Bangkok, 19 September 2014
Well, we’ve finally moved to Bangkok. We’ve found ourselves a place on the Chao Phraya river, literally overlooking it. The open water gives rise to constant breeze which we can channel through the apartment by a judicious opening of various windows, obviating the need for air-conditioning – a minor miracle in this heavily air-conditioned city. When, as now, the evening’s storm clouds come rolling in, that breeze will rise to a stiff sou’-wester’ threatening to blow every light object into the river below and sends us scurrying around the apartment closing windows and doors. At these moments, I find myself back on my grandmother’s sailing boat, with her at the tiller imperiously ordering me and any other grandchild around to lash down everything movable as the summer storm rips over us and the boat starts to lean over at a precipitous angle.
During the day, that same breeze wafts into our living room all the noises of the river and its banks: the deep grumble of the tug boats slowly pulling the heavily laden barges upriver, the growl of the water-buses as they tack back and forth across the river from stop to stop, the creaking and groaning from the landing piers lining the bank as the wash of passing ships sends their platforms oscillating, the slightly atonal call to prayer from a mosque somewhere on the far bank, the more profane call to evening aerobics in a small park just downriver, the occasional siren from a police car racing over one of the nearby bridges, and just the ordinary household noises rising out of the houses below our balcony.
But for me, two sounds stand out from this medley. One is the piercing whistling used by the water bus conductors to guide the drivers when they berth at stops. I haven’t yet understood the signaling, but somehow the conductor makes the driver understand when to reverse the engine to slow down, then idle it, then start it again to move off from the stop. As I listen and watch, fascinated, I am suddenly back in Hyde Park looking on at a competition of Welsh shepherds using whistling to guide their sheep dogs into driving a flock of sheep from one place to another (I’m not sure the drivers of the water buses would appreciate being compared to sheep dogs).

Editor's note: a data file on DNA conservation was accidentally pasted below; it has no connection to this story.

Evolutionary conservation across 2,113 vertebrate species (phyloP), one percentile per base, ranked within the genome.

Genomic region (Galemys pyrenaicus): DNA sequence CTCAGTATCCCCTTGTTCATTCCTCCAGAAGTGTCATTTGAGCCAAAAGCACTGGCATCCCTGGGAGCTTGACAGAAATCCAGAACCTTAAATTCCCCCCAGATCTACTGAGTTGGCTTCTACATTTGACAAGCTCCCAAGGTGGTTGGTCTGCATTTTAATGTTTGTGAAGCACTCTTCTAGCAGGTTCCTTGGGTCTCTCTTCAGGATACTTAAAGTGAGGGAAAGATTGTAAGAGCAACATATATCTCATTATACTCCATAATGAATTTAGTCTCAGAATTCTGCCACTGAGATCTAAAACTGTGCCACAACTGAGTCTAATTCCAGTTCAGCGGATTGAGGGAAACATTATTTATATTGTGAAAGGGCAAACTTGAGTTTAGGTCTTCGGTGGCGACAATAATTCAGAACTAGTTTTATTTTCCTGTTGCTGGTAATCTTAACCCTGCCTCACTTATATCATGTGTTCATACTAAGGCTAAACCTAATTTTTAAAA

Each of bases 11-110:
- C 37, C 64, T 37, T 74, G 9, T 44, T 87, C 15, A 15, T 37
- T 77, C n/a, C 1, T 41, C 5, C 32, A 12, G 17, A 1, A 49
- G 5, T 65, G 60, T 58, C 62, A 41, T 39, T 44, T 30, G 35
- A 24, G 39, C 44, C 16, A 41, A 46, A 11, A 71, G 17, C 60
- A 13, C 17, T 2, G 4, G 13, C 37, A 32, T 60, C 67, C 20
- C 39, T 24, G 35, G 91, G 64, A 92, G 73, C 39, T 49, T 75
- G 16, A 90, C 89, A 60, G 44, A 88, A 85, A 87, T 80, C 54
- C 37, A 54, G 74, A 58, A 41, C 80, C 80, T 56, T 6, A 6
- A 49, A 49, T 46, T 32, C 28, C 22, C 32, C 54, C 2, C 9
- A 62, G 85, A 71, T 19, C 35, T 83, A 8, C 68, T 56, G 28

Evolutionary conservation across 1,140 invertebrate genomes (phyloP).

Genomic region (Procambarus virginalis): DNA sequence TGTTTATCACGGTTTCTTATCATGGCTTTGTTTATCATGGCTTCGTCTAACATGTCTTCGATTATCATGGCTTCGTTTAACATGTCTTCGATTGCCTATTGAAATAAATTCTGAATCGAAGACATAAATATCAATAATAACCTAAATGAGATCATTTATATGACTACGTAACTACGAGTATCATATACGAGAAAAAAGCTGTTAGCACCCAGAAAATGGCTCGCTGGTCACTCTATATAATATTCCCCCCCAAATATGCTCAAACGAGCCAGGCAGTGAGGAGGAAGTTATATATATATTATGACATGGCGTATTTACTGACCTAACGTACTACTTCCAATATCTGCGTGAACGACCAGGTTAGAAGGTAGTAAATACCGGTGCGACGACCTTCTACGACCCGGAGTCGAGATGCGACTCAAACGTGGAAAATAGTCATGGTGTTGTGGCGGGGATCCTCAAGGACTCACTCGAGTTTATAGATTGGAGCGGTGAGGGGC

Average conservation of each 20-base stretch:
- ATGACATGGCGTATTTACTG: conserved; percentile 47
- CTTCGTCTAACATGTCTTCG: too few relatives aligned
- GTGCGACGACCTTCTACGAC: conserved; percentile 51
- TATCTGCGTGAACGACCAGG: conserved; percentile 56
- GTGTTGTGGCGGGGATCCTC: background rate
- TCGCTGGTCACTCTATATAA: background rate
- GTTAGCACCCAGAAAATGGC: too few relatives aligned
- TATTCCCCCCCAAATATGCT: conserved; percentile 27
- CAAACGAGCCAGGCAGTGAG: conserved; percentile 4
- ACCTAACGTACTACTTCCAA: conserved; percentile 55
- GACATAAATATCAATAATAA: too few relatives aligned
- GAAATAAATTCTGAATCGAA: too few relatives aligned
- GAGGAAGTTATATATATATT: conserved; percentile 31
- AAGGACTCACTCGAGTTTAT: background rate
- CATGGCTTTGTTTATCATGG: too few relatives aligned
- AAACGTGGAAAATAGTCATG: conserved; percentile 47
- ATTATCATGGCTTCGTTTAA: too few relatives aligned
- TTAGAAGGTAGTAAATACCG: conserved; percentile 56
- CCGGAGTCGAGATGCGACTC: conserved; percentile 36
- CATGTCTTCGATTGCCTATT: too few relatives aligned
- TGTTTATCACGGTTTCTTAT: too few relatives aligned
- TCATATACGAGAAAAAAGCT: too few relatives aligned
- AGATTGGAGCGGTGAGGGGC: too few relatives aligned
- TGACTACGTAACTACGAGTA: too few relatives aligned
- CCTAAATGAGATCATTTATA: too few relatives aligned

The other sound is the cry of a bird. It is very distinctive. It starts with a low cry, which is followed in rapid succession by a series of ever higher and more piercing cries, finally reaching a crescendo and dying out. I have asked my Thai staff what the bird is called. They are still wrestling with the Thai name, let alone the English name. In the meantime, I am calling it the Fake Orgasm Bird. It reminds me every time of a night I spent in a cheap hotel in Geneva (cheap for Geneva, expensive for anywhere else), where I was woken up in the early hours by a Lady of the Night who was pleasing her customer by oohing and aahing at the top of her lungs. She sounded exactly like my Bangkok bird.
Postscript 22 November 2014:
I have finally identified my mystery bird! It is the Asian koel. For those who might be interested in its call, go to http://www.youtube.com/watch?v=TU3T6jikQqg.